1Indiana University School of Medicine and Indiana University Health, Indianapolis, USA.
2Department of Gastroenterology, Landspitali University Hospital, Reykjavik, Iceland; Faculty of Medicine, University of Iceland, Reykjavik, Iceland.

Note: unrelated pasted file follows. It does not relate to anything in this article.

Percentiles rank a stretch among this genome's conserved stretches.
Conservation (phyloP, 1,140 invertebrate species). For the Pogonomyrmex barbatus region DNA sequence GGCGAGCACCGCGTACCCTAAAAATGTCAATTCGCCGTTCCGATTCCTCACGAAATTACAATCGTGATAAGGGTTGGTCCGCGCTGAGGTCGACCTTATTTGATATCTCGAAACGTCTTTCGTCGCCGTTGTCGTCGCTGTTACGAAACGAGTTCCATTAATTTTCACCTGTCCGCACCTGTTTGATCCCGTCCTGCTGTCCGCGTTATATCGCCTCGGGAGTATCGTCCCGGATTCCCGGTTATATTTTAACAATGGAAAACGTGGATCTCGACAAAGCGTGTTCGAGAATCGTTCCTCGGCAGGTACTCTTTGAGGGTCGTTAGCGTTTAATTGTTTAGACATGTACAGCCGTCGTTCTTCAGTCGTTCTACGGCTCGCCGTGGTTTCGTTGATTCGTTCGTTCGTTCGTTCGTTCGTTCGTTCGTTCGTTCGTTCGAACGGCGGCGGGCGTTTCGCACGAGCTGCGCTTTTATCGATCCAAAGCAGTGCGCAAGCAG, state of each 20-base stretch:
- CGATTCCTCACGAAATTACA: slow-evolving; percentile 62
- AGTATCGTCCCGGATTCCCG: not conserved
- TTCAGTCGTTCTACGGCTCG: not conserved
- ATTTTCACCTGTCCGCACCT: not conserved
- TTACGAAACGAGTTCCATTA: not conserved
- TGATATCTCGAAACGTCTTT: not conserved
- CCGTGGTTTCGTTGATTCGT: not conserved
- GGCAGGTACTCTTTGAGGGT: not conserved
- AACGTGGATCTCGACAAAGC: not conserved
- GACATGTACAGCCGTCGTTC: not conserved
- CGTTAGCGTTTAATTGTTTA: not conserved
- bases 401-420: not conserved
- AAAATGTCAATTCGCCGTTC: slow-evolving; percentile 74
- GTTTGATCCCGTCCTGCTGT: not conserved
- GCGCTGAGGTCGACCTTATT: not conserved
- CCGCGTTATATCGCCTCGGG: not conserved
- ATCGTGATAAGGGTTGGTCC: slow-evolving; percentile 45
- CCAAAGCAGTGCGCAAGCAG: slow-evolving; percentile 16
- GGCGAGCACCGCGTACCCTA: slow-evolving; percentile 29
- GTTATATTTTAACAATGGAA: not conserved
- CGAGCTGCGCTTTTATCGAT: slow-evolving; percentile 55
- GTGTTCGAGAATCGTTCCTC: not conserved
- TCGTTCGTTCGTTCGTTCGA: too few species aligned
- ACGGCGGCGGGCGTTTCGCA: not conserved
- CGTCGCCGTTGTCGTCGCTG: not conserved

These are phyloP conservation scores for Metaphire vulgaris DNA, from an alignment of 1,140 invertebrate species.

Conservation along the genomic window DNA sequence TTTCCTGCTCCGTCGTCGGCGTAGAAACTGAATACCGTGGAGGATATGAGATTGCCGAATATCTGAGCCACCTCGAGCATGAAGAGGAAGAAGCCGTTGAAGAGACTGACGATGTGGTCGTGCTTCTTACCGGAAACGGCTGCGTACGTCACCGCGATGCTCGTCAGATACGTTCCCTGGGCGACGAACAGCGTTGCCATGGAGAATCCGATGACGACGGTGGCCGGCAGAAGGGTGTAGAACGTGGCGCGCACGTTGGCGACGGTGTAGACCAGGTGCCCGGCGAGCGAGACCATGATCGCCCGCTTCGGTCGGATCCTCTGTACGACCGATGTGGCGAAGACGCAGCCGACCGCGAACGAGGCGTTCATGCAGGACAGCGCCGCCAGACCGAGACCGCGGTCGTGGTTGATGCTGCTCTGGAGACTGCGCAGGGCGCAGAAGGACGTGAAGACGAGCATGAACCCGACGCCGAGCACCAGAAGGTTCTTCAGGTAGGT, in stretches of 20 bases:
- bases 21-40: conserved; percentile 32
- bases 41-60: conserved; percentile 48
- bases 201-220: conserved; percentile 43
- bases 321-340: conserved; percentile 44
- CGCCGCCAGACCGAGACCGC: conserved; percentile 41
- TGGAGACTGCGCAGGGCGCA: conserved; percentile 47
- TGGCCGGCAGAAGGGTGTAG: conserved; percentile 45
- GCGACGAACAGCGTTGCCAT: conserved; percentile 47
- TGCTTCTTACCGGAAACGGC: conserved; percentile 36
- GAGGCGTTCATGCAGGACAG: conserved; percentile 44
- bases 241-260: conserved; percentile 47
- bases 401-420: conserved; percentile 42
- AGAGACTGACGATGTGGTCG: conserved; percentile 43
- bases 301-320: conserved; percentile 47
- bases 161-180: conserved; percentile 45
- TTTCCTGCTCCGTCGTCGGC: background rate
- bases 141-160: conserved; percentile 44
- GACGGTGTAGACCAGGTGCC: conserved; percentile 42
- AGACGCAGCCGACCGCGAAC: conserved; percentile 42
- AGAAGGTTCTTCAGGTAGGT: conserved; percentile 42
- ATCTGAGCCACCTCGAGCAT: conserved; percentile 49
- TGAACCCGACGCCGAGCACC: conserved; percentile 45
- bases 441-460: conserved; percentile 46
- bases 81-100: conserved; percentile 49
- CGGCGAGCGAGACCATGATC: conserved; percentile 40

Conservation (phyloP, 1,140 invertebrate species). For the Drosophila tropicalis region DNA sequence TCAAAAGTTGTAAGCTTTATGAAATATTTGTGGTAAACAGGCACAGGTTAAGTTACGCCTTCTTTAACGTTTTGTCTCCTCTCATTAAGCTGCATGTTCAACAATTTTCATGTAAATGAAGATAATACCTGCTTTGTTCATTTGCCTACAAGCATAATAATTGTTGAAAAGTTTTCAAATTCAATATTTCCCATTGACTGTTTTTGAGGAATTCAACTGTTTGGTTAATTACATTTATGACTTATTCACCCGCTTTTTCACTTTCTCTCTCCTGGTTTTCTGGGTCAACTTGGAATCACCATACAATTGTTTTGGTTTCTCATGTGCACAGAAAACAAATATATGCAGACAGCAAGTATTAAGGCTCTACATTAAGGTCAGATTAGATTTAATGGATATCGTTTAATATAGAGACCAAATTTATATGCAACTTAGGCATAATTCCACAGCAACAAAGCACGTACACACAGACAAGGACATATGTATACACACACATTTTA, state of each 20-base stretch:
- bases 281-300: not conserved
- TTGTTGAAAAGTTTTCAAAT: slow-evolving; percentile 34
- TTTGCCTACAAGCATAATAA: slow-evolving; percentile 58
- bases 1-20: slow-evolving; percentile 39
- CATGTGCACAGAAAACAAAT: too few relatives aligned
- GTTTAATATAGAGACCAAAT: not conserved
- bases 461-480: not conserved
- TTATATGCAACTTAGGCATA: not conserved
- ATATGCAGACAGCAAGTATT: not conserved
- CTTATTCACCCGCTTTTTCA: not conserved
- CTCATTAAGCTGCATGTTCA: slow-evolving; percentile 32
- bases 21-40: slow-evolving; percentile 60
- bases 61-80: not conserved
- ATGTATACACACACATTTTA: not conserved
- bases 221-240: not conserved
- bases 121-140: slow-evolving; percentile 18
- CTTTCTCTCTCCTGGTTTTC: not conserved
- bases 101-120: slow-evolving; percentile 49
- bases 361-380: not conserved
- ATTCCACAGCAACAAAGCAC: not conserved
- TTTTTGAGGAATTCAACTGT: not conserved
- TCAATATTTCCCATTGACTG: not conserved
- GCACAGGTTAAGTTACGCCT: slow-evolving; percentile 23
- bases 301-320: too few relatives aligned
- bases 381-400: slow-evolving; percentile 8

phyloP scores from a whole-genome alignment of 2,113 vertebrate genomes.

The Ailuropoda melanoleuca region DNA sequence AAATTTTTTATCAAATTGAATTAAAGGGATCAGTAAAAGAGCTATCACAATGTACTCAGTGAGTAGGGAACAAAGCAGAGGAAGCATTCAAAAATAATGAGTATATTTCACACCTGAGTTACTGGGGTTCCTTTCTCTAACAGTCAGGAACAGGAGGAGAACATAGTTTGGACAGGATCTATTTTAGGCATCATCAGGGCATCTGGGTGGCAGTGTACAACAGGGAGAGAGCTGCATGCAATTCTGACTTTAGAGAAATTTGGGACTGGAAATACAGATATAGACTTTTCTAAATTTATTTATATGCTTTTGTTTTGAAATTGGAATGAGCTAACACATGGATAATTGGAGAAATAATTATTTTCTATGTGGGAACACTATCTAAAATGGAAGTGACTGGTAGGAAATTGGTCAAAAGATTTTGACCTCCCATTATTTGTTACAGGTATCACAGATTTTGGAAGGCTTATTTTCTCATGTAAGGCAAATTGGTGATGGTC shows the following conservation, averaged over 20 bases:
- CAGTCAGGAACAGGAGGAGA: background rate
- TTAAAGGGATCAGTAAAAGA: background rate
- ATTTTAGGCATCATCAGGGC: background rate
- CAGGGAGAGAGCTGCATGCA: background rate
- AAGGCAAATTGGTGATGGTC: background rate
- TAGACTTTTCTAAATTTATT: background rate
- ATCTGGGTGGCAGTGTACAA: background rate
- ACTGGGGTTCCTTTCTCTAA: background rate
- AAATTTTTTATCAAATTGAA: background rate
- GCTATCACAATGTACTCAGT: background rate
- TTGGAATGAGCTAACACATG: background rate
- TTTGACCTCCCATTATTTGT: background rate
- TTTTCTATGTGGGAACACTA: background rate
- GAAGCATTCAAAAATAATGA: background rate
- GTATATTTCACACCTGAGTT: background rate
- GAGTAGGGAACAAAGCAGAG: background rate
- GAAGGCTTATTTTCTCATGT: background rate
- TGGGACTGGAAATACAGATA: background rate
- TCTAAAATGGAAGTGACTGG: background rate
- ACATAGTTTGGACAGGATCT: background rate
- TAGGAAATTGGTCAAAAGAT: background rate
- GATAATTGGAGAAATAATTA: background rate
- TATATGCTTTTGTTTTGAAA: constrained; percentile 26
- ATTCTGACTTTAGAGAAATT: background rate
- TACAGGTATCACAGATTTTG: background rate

Pain is prevalent in patients with cirrhosis. Due to potential alterations in drug metabolism, risk for adverse effects, and complications from cirrhosis, physicians are often faced with difficult choices when choosing appropriate analgesics in these patients. Overall, acetaminophen remains the preferred analgesic. Despite its potential for intrinsic liver toxicity, acetaminophen is safe when used at 2g/day. In contrast, non-selective nonsteroidals should be avoided due to their multiple side effects including worsening renal function, blunting diuretic response, and increasing risk of portal hypertensive and peptic ulcer bleeding. Celecoxib can be administered for short-term (≤ 5 days) in patients with Child's A and Child's B cirrhosis (50% dose reduction). Opioids carry the risk of precipitating hepatic encephalopathy and should generally be avoided, when possible. If clinical situation demands their use, opioid use should be limited to short-acting agents for short duration. Gabapentin and pregabalin are generally safe. Duloxetine should be avoided in hepatic impairment. Topical diclofenac and lidocaine seem to be safe in patients with cirrhosis.